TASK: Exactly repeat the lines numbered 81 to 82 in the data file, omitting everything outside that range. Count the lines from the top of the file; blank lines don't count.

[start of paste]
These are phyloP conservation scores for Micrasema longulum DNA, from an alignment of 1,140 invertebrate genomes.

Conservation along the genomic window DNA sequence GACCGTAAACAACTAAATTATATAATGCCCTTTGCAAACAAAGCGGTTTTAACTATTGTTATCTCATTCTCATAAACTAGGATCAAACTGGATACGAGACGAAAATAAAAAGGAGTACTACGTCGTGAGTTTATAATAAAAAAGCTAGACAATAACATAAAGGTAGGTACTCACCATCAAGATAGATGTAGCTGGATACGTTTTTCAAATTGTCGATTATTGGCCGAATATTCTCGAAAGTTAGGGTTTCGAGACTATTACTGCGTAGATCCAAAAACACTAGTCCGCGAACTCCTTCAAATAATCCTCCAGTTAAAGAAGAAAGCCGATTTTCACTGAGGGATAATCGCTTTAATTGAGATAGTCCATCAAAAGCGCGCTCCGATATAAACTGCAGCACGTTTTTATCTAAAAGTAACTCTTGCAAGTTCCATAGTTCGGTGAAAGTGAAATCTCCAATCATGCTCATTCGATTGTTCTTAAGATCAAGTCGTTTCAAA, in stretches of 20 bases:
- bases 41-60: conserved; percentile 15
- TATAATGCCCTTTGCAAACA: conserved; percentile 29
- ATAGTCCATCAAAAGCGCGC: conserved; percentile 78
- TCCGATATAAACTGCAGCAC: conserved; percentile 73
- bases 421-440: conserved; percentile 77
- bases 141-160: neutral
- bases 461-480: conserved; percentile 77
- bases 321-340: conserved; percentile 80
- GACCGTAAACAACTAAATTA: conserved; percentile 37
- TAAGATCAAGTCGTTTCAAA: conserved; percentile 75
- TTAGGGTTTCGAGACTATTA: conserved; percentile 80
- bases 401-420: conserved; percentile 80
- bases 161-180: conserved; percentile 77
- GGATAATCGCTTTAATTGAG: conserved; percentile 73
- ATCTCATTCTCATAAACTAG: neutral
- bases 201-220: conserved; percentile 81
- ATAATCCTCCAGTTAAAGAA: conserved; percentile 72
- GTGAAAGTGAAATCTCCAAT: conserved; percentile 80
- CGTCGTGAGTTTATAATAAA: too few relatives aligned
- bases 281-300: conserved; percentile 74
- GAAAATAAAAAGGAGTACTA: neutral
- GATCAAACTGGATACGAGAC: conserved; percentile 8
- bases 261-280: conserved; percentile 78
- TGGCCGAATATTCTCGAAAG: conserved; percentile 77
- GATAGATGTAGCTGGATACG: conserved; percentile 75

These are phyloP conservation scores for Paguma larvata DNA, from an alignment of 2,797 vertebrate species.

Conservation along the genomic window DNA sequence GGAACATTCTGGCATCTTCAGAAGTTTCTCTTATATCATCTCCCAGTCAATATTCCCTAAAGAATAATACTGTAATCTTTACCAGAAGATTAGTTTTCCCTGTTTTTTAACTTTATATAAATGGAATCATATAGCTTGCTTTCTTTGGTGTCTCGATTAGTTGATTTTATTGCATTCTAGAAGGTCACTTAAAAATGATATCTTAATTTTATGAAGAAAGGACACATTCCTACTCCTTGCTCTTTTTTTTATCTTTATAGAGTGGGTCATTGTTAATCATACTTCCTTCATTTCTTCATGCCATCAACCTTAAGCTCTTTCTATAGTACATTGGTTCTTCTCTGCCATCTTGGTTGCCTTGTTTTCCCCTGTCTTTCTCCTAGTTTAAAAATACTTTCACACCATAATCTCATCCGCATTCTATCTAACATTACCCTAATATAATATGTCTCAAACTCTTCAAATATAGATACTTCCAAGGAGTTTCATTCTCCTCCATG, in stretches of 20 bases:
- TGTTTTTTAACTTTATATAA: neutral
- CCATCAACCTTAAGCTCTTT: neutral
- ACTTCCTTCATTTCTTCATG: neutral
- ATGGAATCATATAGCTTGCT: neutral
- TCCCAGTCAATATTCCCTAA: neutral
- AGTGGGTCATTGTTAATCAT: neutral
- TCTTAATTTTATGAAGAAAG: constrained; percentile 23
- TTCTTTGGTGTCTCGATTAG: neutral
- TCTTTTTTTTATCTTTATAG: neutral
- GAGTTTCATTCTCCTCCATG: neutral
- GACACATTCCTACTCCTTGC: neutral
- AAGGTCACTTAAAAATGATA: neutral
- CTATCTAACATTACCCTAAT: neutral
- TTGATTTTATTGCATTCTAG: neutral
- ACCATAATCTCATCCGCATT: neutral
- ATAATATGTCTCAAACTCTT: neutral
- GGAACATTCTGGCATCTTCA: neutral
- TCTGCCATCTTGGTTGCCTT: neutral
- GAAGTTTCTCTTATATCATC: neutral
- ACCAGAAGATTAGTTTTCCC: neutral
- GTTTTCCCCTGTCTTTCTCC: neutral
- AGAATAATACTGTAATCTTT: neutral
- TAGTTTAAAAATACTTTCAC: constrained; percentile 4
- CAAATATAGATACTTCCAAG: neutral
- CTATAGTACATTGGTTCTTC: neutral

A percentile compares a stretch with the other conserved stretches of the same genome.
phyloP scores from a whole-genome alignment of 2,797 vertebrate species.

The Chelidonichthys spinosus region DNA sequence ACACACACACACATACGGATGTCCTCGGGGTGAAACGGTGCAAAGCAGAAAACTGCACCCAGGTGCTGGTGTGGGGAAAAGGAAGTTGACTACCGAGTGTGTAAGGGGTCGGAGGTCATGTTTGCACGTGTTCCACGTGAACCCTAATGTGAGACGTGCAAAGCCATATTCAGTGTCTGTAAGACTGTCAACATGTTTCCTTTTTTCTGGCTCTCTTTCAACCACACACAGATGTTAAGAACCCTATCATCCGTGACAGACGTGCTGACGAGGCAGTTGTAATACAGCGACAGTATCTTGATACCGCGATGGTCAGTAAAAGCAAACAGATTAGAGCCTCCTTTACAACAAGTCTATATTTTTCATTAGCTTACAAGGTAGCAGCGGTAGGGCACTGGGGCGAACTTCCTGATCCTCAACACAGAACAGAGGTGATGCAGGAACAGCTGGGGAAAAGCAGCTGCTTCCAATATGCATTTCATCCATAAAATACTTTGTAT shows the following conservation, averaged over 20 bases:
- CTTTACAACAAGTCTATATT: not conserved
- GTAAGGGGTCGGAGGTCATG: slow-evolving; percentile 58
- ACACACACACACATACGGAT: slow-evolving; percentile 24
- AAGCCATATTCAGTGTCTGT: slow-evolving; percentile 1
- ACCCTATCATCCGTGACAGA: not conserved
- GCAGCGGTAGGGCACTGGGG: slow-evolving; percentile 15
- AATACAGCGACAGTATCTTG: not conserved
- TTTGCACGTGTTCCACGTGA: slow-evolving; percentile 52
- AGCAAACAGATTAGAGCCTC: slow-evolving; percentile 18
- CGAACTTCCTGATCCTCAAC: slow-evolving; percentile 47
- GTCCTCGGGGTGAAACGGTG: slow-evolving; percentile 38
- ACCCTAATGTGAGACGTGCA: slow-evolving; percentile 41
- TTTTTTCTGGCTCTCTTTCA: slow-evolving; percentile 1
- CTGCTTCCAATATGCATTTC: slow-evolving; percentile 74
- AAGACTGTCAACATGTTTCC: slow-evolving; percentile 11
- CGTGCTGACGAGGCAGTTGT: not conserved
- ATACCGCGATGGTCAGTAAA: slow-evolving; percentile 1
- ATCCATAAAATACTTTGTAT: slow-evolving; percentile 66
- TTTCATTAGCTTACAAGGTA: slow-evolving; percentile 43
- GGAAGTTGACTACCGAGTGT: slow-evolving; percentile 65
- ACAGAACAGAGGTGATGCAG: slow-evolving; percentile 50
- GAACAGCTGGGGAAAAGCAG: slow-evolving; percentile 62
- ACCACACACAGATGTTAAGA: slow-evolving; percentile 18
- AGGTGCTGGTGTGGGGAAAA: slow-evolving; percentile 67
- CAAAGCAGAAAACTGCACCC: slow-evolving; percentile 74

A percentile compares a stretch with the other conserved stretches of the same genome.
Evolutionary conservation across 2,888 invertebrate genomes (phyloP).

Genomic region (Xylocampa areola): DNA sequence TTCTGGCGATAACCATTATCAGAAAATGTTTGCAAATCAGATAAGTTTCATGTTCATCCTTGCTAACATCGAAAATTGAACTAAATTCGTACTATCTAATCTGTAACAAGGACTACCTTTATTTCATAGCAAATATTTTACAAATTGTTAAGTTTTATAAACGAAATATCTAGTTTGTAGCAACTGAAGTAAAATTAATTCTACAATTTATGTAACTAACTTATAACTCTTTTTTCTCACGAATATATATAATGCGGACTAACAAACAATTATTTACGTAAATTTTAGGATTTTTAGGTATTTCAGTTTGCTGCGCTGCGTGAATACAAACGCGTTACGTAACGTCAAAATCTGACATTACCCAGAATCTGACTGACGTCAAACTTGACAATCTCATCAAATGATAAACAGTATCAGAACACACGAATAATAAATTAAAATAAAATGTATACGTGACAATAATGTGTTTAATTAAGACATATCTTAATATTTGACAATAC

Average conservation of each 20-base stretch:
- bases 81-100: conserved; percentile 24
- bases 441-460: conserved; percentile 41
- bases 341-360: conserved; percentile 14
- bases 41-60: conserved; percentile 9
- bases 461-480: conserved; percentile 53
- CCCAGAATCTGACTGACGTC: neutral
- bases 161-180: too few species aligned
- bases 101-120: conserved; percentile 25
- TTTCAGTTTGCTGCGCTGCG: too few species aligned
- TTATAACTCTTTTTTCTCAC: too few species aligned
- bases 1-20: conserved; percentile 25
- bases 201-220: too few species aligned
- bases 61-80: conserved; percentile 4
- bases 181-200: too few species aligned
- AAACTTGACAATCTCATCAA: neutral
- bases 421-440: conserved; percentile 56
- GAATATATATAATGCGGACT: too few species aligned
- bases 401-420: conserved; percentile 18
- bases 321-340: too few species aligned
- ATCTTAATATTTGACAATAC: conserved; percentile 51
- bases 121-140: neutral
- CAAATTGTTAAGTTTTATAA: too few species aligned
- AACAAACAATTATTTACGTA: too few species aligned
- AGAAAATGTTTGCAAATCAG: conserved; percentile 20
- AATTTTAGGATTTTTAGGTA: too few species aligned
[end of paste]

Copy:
- AGGTGCTGGTGTGGGGAAAA: slow-evolving; percentile 67
- CAAAGCAGAAAACTGCACCC: slow-evolving; percentile 74